Food Storage: the Best Canned Foods

Which canned foods are best for their nutritional value? Should you stored canned goods at all?

The main staples of my stored food is rice, pasta, wheat flour, and vegetable oil. But canned goods add food options not easily obtained any other way: fruits and vegetables year-round; heat and serve beef stew; ready-to-eat chicken, salmon, or tuna; beans that don’t need to be soaked all night and cooked all day; sauces and gravys; etc.

You can grow some fruits and veggies in your garden, but canned goods are so easy. Both are good options. And there is only so much room in the frig and freezer. Canned fruits and vegetables keep for a long time. Dried beans are useful, but they take a long time to prepare. So despite the disadvantage of weight and space, canned goods are a necessary component of any food storage plan for preppers.

I would divide canned goods into different categories of food, so that you have options for each meal, plus all of the nutritional components (protein, fat, and carbohydrates, and vitamins/minerals).

Fruits

I would plan to use about three servings of fruits (of one kind or another) every week. You might think you would eat canned fruit every day, but in reality, any food gets tiring on a daily basis. So for a 6-month food storage plan, 26 weeks x 3 is 78 servings. Of course, you can find common canned fruits at any grocery store. But consider looking in different stores, to collect a wider range of canned fruits. Also, the very large cans are tempting to buy, since they are cheaper per ounce of fruit. But once the can is opened, you have to use it within a week. So take that into account. Whatever size can provides you and yours with a week’s worth of fruit, that is the size to get.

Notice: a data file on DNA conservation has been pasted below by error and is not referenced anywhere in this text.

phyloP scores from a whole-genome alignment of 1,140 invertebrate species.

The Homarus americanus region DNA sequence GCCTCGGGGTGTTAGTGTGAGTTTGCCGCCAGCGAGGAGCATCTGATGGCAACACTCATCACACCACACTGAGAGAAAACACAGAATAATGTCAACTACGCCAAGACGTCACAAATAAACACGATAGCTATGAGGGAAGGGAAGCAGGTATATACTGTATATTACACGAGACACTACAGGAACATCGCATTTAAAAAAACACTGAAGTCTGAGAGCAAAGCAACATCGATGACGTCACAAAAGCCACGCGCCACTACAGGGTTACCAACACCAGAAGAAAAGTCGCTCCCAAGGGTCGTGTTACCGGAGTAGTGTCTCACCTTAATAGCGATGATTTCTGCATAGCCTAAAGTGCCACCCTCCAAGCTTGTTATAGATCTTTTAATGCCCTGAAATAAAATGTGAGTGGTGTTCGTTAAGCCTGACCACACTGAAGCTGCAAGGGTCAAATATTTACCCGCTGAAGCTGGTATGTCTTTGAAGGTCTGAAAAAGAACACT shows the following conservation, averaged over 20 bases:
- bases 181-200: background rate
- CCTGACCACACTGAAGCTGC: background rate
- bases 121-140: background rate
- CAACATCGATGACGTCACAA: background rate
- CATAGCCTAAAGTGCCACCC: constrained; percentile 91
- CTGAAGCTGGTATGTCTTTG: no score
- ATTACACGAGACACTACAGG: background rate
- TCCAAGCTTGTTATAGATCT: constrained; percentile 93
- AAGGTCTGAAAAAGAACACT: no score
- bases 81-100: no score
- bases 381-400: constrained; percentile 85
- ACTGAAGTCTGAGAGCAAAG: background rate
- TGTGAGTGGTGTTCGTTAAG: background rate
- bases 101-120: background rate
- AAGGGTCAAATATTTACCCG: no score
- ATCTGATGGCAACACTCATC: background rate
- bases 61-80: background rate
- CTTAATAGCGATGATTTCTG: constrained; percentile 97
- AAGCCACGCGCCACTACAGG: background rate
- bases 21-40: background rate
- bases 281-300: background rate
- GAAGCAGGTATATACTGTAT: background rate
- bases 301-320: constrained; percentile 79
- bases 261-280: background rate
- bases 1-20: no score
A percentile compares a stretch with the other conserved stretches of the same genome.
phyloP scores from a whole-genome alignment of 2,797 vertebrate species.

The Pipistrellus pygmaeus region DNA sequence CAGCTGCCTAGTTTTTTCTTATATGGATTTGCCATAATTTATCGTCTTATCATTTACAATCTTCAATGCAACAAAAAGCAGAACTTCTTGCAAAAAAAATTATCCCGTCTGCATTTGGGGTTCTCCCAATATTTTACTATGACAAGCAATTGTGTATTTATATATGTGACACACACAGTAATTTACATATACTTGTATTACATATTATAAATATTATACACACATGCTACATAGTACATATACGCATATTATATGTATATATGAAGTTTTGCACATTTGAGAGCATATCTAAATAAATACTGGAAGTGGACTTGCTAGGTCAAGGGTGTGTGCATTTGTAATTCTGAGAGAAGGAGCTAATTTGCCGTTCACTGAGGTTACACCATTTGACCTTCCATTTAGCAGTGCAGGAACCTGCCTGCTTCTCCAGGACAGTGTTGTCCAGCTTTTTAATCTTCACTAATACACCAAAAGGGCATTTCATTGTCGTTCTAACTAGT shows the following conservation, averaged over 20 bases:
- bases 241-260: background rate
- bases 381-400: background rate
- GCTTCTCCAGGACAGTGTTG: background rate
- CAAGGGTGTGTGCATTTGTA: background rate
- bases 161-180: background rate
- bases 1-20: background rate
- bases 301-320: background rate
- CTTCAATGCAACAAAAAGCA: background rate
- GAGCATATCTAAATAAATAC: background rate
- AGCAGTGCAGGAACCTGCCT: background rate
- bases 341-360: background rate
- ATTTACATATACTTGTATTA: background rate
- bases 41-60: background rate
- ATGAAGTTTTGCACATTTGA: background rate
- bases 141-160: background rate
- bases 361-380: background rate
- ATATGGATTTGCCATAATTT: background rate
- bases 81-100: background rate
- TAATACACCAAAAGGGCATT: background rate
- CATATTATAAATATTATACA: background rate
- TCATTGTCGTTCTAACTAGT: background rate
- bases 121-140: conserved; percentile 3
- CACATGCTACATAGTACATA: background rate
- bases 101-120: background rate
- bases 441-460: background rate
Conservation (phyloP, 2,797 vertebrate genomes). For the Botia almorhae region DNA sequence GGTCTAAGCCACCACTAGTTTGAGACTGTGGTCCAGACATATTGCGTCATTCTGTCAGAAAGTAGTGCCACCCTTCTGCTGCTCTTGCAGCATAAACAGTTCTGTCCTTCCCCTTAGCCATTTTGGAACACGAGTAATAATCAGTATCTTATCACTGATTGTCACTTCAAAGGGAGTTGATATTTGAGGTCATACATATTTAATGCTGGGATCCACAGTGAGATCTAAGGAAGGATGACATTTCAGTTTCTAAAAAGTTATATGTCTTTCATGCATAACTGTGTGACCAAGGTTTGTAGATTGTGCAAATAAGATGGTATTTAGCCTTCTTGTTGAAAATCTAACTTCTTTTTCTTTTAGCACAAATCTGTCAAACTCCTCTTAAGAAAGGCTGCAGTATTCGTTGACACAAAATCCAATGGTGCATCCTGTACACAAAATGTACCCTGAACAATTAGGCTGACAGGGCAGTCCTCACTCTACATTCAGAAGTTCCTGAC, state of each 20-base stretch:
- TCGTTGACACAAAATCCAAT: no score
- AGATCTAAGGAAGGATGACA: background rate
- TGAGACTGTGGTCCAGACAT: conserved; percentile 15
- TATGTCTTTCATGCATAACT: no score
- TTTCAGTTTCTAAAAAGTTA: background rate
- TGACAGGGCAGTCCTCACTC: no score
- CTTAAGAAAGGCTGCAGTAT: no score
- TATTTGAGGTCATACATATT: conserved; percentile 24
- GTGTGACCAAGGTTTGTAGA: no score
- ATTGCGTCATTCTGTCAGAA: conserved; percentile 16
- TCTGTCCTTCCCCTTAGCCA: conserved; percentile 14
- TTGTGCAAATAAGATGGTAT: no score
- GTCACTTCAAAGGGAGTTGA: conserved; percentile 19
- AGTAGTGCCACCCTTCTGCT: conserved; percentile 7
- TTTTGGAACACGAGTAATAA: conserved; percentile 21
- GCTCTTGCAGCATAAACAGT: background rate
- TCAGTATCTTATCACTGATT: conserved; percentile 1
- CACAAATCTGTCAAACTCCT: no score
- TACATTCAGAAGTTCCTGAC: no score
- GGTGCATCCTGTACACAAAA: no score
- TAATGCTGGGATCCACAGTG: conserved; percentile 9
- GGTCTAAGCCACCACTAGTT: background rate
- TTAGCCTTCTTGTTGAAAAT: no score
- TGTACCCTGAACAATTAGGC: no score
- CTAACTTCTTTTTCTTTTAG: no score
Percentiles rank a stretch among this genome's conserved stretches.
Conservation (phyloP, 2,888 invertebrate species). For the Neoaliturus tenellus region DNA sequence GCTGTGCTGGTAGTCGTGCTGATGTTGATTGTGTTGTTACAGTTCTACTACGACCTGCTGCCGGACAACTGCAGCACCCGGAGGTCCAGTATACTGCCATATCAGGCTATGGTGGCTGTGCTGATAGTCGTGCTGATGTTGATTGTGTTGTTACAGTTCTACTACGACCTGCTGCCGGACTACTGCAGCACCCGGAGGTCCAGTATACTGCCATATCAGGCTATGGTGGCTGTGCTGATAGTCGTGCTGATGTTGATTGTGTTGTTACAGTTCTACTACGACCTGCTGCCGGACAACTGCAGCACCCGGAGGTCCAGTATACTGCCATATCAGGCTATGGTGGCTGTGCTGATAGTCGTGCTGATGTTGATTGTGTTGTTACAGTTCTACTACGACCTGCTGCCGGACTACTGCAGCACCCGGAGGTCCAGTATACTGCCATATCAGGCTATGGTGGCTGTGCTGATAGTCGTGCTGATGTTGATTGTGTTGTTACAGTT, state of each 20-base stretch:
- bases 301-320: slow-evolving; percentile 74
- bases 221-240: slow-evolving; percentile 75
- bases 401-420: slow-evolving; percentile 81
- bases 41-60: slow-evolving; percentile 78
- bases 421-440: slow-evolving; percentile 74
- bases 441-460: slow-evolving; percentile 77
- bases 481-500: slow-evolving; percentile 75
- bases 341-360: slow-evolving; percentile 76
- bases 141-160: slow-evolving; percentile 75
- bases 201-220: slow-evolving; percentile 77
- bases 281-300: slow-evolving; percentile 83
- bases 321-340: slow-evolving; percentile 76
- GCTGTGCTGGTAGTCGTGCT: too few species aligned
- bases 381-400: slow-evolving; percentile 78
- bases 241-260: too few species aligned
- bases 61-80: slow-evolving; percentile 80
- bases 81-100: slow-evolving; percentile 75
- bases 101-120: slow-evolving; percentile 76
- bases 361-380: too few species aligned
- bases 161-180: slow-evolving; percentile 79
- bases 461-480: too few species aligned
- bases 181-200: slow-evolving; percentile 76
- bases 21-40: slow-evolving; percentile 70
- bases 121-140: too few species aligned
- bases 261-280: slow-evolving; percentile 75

Vegetables

But what you eat. But also, try to expand your usual diet to as wide a range of foods as possible. As any SHTF scenario continues to unfold, grocery stores will run out of food, so will your frig and freezer. And a garden only provides so much volume of food. You may be eating more canned food that you would like.

Beans. I don’t like the dry variety. They take too long to cook, and then, after all that effort, they are not so great. Maybe you have a favorite soup or chili recipe, so that’s good for you. But I’d rather open a can of baked beans, heat and serve. Three bean salad is great for improving a rice or pasta dish. And then you can use a can of plain pre-cooked beans for soups and chili without all the waiting.

What else? Corn, peas, carrots, etc. I would get these as individual vegetables, not in a can with mixed veggies. The reason is that taste is better, and the recipes are more versatile. I like roasted red peppers, pepperoncini, and other vegetables used as condiments. They improve an otherwise bland meal based on grains and legumes.

Meat, Poultry, Fish

The FDA says you should eat no more than 2 servings of canned tuna per week because of the mercury content. But canned salmon is much lower in mercury — lower than almost any other fish. So plan for one can of tuna per week, and one or two cans of salmon. Actually, those newer foil packs of tuna and salmon keep well and are more compact for storage.